LETTER FROM CHINA
By Howard W. French
Published: December 28, 2007
Copyright The International Herald Tribune
SHANGHAI: When is a country’s election no longer of principal concern to the voters themselves?
On the eve of the opening of their own long electoral season, Americans would do well to ask themselves this question. After all, foreigners in every corner of the world have made a habit of following American politics for years, unable to vote, of course, but also ever more aware of the powerful ways in which America’s choices affect life for everyone else on the planet.
Examples of this readily spring to mind in an era where an American-led war in Iraq and the war on terror shape much of the international political scene and where American deficits in trade and finance drive global markets.
But in order to be a powerful agenda shaper, one doesn’t need to be the world’s lone superpower, albeit one whose relative strength many experts believe to be in decline. And although it helps, one needn’t even be a fast-rising power, like China, or a seemingly resurgent one, like Russia, in order to exert a strong influence on the ebb and flow of international affairs.
We have grown so accustomed to speaking of an interconnected world that the image itself has become a truism. Still, the fact remains that in this transitional moment between a roughly symmetrical order that was organized around two rival poles and an uncertain but surely more complicated future, few policies of any consequence are decided in a vacuum
In recent years, South Korea, the prosperous, democratic half of a country once known as the Hermit Kingdom, has provided us with as good a reminder of this as anyone. When Roh Moo Hyun was elected president in 2002, few would have predicted that the ballot choices of his country’s 35 million registered voters would have played a determining role in international affairs over the next several years. And yet that is exactly what transpired.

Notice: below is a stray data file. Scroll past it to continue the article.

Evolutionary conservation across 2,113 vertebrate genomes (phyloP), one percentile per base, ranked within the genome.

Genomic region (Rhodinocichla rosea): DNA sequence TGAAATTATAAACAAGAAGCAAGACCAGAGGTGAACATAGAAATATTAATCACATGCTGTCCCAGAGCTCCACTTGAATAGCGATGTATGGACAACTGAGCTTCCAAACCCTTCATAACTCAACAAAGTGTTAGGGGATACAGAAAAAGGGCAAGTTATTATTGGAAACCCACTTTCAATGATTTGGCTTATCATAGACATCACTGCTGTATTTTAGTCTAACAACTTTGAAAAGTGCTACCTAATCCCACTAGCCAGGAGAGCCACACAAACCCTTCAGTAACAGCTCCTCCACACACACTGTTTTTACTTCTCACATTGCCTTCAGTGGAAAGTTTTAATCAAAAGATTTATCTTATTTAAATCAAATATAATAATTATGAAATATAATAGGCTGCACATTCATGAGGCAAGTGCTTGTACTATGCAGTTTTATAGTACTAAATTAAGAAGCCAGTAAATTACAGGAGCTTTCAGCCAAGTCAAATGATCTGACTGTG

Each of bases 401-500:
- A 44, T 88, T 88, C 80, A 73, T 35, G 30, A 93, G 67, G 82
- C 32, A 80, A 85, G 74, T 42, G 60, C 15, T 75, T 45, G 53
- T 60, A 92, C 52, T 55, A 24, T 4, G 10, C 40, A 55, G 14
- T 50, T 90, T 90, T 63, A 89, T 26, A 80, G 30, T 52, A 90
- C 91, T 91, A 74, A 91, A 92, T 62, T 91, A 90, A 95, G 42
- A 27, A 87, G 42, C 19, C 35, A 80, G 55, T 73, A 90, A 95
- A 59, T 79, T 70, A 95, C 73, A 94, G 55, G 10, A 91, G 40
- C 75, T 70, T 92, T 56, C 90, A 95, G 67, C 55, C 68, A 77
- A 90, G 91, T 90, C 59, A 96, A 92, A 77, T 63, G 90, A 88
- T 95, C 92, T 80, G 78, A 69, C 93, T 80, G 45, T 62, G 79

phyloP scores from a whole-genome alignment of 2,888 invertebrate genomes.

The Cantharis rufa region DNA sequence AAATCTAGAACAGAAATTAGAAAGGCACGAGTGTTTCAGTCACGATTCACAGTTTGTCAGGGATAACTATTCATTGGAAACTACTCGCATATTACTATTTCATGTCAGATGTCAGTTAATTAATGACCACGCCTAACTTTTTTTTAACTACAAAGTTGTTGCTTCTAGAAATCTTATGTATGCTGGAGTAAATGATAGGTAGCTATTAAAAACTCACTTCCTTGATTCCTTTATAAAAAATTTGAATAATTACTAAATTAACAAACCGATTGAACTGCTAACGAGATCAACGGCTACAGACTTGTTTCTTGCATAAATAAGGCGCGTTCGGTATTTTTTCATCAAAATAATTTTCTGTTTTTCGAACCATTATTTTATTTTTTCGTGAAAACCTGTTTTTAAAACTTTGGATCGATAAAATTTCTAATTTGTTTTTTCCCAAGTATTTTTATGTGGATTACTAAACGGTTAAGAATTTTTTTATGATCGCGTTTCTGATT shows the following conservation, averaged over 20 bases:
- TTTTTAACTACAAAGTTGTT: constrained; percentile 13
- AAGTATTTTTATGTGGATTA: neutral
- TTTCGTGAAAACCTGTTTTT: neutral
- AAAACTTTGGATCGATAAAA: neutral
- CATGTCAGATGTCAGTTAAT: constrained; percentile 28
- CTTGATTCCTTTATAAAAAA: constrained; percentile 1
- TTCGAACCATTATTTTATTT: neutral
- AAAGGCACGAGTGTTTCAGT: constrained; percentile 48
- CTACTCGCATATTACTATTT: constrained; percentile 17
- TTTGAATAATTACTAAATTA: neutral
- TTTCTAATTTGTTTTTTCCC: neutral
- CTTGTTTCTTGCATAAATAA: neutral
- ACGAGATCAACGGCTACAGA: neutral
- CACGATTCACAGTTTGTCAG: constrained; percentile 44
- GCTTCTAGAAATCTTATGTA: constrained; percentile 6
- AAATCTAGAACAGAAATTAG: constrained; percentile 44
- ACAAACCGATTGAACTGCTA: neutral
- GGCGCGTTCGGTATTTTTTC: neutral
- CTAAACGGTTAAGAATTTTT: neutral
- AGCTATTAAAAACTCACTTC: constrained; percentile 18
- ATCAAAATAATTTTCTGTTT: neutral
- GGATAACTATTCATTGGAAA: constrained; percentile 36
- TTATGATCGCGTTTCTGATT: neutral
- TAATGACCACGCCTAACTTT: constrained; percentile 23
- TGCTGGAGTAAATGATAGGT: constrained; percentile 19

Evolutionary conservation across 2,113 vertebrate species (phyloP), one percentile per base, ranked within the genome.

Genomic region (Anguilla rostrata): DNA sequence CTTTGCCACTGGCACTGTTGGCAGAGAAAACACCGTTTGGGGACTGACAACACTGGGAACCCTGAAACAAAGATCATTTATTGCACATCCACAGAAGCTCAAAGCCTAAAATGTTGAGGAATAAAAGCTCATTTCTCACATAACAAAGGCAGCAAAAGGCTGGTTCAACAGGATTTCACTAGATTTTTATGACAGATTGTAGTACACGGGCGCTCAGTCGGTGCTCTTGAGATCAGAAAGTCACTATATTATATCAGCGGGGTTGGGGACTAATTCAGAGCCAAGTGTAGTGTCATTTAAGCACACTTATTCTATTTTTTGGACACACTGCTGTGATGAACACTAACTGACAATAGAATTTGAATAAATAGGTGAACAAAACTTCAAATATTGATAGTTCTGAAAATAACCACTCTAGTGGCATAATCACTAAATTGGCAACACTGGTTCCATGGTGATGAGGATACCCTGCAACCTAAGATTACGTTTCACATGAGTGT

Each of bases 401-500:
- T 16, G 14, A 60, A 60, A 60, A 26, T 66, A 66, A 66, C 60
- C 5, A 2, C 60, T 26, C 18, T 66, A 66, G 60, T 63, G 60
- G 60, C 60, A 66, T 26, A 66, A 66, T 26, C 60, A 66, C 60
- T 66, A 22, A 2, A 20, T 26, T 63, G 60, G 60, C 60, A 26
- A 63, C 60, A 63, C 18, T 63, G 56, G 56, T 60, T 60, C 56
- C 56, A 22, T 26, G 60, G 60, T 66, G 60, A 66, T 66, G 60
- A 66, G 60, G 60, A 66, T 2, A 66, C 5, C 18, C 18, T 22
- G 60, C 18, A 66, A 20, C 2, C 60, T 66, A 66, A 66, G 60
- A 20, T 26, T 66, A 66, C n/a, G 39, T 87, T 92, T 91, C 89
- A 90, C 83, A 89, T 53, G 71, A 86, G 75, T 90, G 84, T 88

Roh is leaving office as a deeply unpopular leader, a man lampooned as ineffectual, undisciplined and, for some, even mischievous. Seen narrowly, such a reputation would suggest the slimmest of legacies.
At least one thing that Roh believed in deeply will prove to have mattered greatly and will very likely stand the test of time, however, lending unexpected importance to his role and to the role of his country well into the future.
The South Korean leader was strongly attached to the idea of rapprochement with the estranged northern half of his country. In the end, this meant holding his ground under the most trying of circumstances, including a gale of hostile language directed at Stalinist North Korea from Seoul’s most important ally, the United States, whose president, George W. Bush, branded it a member of the “axis of evil.”
Few Americans outside of the small community of specialists in East Asian affairs have any sense of the role played by Roh. Indeed, exasperated with Roh over other issues, South Koreans appear not to give him much credit, either.
What we do know now, however, is that the Bush administration spent the new few years, following the famous 2002 State of the Union speech in which he first pronounced the words “axis of evil,” fighting a war in one of the constituent countries, Iraq, and steadily ratcheting up pressure on another, Iran.
For a time, tensions rose strongly with the third country, North Korea, too, especially after its leader, Kim Jong Il, expelled international atomic inspectors and exploded a nuclear device. Pyongyang’s nuclear breakout surely helps explain why the United States has not chosen a more confrontational approach, as it did with the other so-called axis members, but one could argue that the behavior of the supposedly feckless Roh was equally important.
Under the circumstances, avoiding conflict and enhancing engagement required a huge dose of determination and considerable diplomatic skill. At times, Washington was furious at what it perceived as Seoul’s appeasement of the North, so much so that people in both countries worried about irreparable damage to the alliance.
At considerable cost to his popularity back home, Roh, who was elected 11 months after the “axis” speech, bought diplomatic maneuvering space for himself, if not outright credibility in Washington, by becoming an early joiner of the “coalition of the willing” and sending troops to Iraq.
It is, of course, impossible to know what might have happened had South Koreans elected a more hawkish leader, or simply a more compliant one. It is not far-fetched to imagine, however, that the Bush administration could have taken a more confrontational approach toward North Korea than the path it ultimately settled upon.
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LETTER FROM CHINA